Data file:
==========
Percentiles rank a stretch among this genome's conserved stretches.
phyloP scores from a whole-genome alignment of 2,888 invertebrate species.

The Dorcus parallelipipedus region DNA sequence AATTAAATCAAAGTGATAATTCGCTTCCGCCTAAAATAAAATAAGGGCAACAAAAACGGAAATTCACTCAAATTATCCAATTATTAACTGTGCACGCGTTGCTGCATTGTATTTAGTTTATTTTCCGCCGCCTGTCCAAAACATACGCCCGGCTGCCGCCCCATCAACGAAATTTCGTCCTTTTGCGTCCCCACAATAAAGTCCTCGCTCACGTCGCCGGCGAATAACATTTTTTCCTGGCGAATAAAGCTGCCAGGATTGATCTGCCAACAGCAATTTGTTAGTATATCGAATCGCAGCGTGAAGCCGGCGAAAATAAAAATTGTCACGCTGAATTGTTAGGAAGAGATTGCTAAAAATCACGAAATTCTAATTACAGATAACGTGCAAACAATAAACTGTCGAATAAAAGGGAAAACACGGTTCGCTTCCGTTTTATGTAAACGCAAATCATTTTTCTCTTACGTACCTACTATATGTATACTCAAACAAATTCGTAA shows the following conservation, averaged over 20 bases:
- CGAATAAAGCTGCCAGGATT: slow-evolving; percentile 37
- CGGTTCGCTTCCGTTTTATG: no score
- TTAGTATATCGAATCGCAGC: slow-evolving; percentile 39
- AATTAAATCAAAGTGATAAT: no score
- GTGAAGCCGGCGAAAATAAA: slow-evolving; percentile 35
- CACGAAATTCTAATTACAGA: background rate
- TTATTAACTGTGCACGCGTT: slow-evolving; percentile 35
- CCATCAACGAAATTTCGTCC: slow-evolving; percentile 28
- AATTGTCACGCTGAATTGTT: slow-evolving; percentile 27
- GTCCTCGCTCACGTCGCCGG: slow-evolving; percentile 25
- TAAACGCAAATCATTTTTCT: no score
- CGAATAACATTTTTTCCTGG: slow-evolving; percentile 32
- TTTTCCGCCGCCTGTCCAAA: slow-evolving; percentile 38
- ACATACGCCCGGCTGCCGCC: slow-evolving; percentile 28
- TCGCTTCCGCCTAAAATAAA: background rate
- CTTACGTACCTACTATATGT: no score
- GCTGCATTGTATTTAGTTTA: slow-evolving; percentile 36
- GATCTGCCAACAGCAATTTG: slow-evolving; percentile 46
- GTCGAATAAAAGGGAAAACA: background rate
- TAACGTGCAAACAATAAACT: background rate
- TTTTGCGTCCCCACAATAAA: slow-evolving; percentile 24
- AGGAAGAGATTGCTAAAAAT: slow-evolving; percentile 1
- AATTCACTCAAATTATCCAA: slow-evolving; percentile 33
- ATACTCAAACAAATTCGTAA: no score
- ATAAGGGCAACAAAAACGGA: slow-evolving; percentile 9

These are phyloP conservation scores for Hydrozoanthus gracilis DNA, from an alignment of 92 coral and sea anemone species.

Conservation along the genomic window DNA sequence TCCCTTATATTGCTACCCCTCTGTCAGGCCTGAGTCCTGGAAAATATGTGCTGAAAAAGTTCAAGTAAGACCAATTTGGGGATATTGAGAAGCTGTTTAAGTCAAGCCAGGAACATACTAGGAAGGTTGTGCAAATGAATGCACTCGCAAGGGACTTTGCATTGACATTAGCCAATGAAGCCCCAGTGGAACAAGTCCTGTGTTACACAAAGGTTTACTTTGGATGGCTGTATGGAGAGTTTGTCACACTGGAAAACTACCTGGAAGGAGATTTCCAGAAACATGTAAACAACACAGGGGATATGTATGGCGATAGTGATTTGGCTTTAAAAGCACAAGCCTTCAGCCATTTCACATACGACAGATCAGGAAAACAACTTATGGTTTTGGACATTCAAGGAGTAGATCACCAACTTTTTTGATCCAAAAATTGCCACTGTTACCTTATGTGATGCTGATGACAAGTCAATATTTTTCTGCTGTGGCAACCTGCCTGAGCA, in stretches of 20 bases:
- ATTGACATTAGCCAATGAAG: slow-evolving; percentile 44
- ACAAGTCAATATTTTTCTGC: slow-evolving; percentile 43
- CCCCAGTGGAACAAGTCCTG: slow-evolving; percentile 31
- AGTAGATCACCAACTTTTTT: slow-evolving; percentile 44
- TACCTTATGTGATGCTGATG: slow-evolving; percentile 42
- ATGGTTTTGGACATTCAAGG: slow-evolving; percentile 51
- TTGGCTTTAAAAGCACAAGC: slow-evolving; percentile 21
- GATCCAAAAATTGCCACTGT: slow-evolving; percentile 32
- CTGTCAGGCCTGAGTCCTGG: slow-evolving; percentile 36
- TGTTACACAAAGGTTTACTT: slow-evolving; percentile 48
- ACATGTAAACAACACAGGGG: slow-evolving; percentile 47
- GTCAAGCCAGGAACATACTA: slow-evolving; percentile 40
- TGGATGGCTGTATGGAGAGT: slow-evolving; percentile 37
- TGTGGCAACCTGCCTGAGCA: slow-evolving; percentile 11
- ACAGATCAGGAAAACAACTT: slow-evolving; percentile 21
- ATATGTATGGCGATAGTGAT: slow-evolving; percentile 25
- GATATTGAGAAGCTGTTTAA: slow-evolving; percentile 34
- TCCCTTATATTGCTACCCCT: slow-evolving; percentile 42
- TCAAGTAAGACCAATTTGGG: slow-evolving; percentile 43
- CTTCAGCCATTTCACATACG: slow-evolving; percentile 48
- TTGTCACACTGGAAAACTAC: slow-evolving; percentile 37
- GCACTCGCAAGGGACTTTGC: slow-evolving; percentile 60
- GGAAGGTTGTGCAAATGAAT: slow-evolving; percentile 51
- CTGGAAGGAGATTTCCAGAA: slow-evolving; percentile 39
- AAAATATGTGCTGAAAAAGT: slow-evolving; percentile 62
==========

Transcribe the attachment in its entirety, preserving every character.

Percentiles rank a stretch among this genome's conserved stretches.
phyloP scores from a whole-genome alignment of 2,888 invertebrate species.

The Dorcus parallelipipedus region DNA sequence AATTAAATCAAAGTGATAATTCGCTTCCGCCTAAAATAAAATAAGGGCAACAAAAACGGAAATTCACTCAAATTATCCAATTATTAACTGTGCACGCGTTGCTGCATTGTATTTAGTTTATTTTCCGCCGCCTGTCCAAAACATACGCCCGGCTGCCGCCCCATCAACGAAATTTCGTCCTTTTGCGTCCCCACAATAAAGTCCTCGCTCACGTCGCCGGCGAATAACATTTTTTCCTGGCGAATAAAGCTGCCAGGATTGATCTGCCAACAGCAATTTGTTAGTATATCGAATCGCAGCGTGAAGCCGGCGAAAATAAAAATTGTCACGCTGAATTGTTAGGAAGAGATTGCTAAAAATCACGAAATTCTAATTACAGATAACGTGCAAACAATAAACTGTCGAATAAAAGGGAAAACACGGTTCGCTTCCGTTTTATGTAAACGCAAATCATTTTTCTCTTACGTACCTACTATATGTATACTCAAACAAATTCGTAA shows the following conservation, averaged over 20 bases:
- CGAATAAAGCTGCCAGGATT: slow-evolving; percentile 37
- CGGTTCGCTTCCGTTTTATG: no score
- TTAGTATATCGAATCGCAGC: slow-evolving; percentile 39
- AATTAAATCAAAGTGATAAT: no score
- GTGAAGCCGGCGAAAATAAA: slow-evolving; percentile 35
- CACGAAATTCTAATTACAGA: background rate
- TTATTAACTGTGCACGCGTT: slow-evolving; percentile 35
- CCATCAACGAAATTTCGTCC: slow-evolving; percentile 28
- AATTGTCACGCTGAATTGTT: slow-evolving; percentile 27
- GTCCTCGCTCACGTCGCCGG: slow-evolving; percentile 25
- TAAACGCAAATCATTTTTCT: no score
- CGAATAACATTTTTTCCTGG: slow-evolving; percentile 32
- TTTTCCGCCGCCTGTCCAAA: slow-evolving; percentile 38
- ACATACGCCCGGCTGCCGCC: slow-evolving; percentile 28
- TCGCTTCCGCCTAAAATAAA: background rate
- CTTACGTACCTACTATATGT: no score
- GCTGCATTGTATTTAGTTTA: slow-evolving; percentile 36
- GATCTGCCAACAGCAATTTG: slow-evolving; percentile 46
- GTCGAATAAAAGGGAAAACA: background rate
- TAACGTGCAAACAATAAACT: background rate
- TTTTGCGTCCCCACAATAAA: slow-evolving; percentile 24
- AGGAAGAGATTGCTAAAAAT: slow-evolving; percentile 1
- AATTCACTCAAATTATCCAA: slow-evolving; percentile 33
- ATACTCAAACAAATTCGTAA: no score
- ATAAGGGCAACAAAAACGGA: slow-evolving; percentile 9

These are phyloP conservation scores for Hydrozoanthus gracilis DNA, from an alignment of 92 coral and sea anemone species.

Conservation along the genomic window DNA sequence TCCCTTATATTGCTACCCCTCTGTCAGGCCTGAGTCCTGGAAAATATGTGCTGAAAAAGTTCAAGTAAGACCAATTTGGGGATATTGAGAAGCTGTTTAAGTCAAGCCAGGAACATACTAGGAAGGTTGTGCAAATGAATGCACTCGCAAGGGACTTTGCATTGACATTAGCCAATGAAGCCCCAGTGGAACAAGTCCTGTGTTACACAAAGGTTTACTTTGGATGGCTGTATGGAGAGTTTGTCACACTGGAAAACTACCTGGAAGGAGATTTCCAGAAACATGTAAACAACACAGGGGATATGTATGGCGATAGTGATTTGGCTTTAAAAGCACAAGCCTTCAGCCATTTCACATACGACAGATCAGGAAAACAACTTATGGTTTTGGACATTCAAGGAGTAGATCACCAACTTTTTTGATCCAAAAATTGCCACTGTTACCTTATGTGATGCTGATGACAAGTCAATATTTTTCTGCTGTGGCAACCTGCCTGAGCA, in stretches of 20 bases:
- ATTGACATTAGCCAATGAAG: slow-evolving; percentile 44
- ACAAGTCAATATTTTTCTGC: slow-evolving; percentile 43
- CCCCAGTGGAACAAGTCCTG: slow-evolving; percentile 31
- AGTAGATCACCAACTTTTTT: slow-evolving; percentile 44
- TACCTTATGTGATGCTGATG: slow-evolving; percentile 42
- ATGGTTTTGGACATTCAAGG: slow-evolving; percentile 51
- TTGGCTTTAAAAGCACAAGC: slow-evolving; percentile 21
- GATCCAAAAATTGCCACTGT: slow-evolving; percentile 32
- CTGTCAGGCCTGAGTCCTGG: slow-evolving; percentile 36
- TGTTACACAAAGGTTTACTT: slow-evolving; percentile 48
- ACATGTAAACAACACAGGGG: slow-evolving; percentile 47
- GTCAAGCCAGGAACATACTA: slow-evolving; percentile 40
- TGGATGGCTGTATGGAGAGT: slow-evolving; percentile 37
- TGTGGCAACCTGCCTGAGCA: slow-evolving; percentile 11
- ACAGATCAGGAAAACAACTT: slow-evolving; percentile 21
- ATATGTATGGCGATAGTGAT: slow-evolving; percentile 25
- GATATTGAGAAGCTGTTTAA: slow-evolving; percentile 34
- TCCCTTATATTGCTACCCCT: slow-evolving; percentile 42
- TCAAGTAAGACCAATTTGGG: slow-evolving; percentile 43
- CTTCAGCCATTTCACATACG: slow-evolving; percentile 48
- TTGTCACACTGGAAAACTAC: slow-evolving; percentile 37
- GCACTCGCAAGGGACTTTGC: slow-evolving; percentile 60
- GGAAGGTTGTGCAAATGAAT: slow-evolving; percentile 51
- CTGGAAGGAGATTTCCAGAA: slow-evolving; percentile 39
- AAAATATGTGCTGAAAAAGT: slow-evolving; percentile 62